By Dean Popplewell
The bears and the quick money speculators thought they got it wrong. The EUR was not supposed to remain bid during yesterday’s North American session. Agreed, filling in “the” gap was a technical necessity, but once achieved, for the bear the positioning felt wrong. Perception is a powerful tool. Many traded believing that the single unit was being supported, in theory, by the potential available liquidity of the ECB and the EFSF/ESM programs. Their liquidity “provides a powerful bulwark against full-blown systemic conditions.” Others were beginning to buy into the idea that the changing of the euro-guard is good for Europe. President Hollande may be able to swing the balance from total austerity to a mixed bag of tricks, to at least create the illusion of progress. Now that the EUR has been unable to hold the line, the focus swings back in the bears favor with Greece again taking most of the EUR negative heat this Tuesday.
In truth, a lower EUR may be in focus, but several months of semi-volatile consolidation within a three cent range of 1.3-1.33, has many investors hesitant to throw the kitchen sink at the EUR. One gets the feeling that market participants would prefer fading a squeeze, however, with everyone feeling that way perhaps yesterday’s gap filling may have been “our bounce.”
(click to enlarge)
(Click to enlarge)
With so much negative focus on Greece, sustainable EUR strength may prove elusive. The inconclusive Greek parliamentary results leads to further uncertainty and potential new elections. Even if a second vote were to create a more stable coalition, financial timing is not on the Greeks side. Timing it seems would suggest that any new government would struggle to agree on and secure parliamentary approval for +EUR11.5b in further cutbacks by the end of June as required for the next troika payment. The fear that Greece becomes the first developed nation to default on its debt is becoming more real and hence why the Euro Capital Markets trade so.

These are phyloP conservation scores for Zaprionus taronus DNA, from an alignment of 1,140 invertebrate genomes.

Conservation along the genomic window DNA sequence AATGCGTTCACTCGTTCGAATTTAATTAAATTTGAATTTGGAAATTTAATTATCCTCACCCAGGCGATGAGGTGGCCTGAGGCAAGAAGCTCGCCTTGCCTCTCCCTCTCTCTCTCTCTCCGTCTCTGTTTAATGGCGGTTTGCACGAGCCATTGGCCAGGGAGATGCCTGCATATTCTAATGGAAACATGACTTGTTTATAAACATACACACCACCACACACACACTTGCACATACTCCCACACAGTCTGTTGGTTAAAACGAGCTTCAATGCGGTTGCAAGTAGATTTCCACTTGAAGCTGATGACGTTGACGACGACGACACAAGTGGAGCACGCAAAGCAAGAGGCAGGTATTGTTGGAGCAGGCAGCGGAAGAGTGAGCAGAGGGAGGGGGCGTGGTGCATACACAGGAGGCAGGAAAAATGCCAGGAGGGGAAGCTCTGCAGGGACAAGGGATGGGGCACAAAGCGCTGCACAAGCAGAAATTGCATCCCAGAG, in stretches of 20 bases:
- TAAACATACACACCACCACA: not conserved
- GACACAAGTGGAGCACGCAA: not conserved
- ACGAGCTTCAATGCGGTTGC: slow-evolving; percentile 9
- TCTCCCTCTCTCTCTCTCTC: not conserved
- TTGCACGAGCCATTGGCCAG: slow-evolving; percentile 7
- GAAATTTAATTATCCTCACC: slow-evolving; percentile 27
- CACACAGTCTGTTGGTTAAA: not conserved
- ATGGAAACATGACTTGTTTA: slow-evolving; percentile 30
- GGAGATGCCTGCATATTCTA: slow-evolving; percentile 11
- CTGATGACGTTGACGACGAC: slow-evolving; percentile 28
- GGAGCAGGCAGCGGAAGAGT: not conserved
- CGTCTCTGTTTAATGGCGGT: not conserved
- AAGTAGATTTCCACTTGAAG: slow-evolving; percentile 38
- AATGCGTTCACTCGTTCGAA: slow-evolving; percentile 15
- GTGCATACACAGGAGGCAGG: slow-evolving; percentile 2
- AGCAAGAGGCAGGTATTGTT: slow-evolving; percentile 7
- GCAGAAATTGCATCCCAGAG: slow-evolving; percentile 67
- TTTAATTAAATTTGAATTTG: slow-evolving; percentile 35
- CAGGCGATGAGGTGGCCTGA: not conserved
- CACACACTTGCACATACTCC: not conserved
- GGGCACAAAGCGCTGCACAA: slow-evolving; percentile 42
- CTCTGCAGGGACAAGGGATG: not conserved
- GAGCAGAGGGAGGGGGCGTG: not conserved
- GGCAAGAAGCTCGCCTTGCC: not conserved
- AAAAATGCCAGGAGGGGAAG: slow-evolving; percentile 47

The Greek and French electorate are clearly unhappy with the austerity policies favored by European leaders. The Greek stalemate is keeping investors cautious and fueling demand for the safe haven German Bund while off loading periphery product. For the moment, Spanish and Italian bonds yields trade under that psychological +6 to 7% sustainable barrier. Technically, Greek problems have come back to haunt Capital Markets. In reality, they have never gone away. Euro leaders just chose to believe and convey that thought. Expect the Bund to trade close or on top of its record low for some time.
Technically, there are some quasi-official bids slowing down the EUR’s decent, however, market expects a retest of the low 1.29’s. Currently, similar to the Euro election trading pattern, there are small stops below 1.3 with option barriers at 1.2950 remaining the key support for now. Intraday, investors can expect further 1.30 expires, however, selling the single unit on upticks remains the investors trade of choice because of the European political impasse.
The current European situation is beginning to open doors for Yen to outperform over the coming months. The issues surrounding the implementation of Greece’s austerity program, required by international creditors, raises the possibility of a disorderly default by a developed country. The country running out of cash by the end of next month could lead to a chaotic financial market summer. All of this will only benefit the yen, especially with the SNB preoccupied.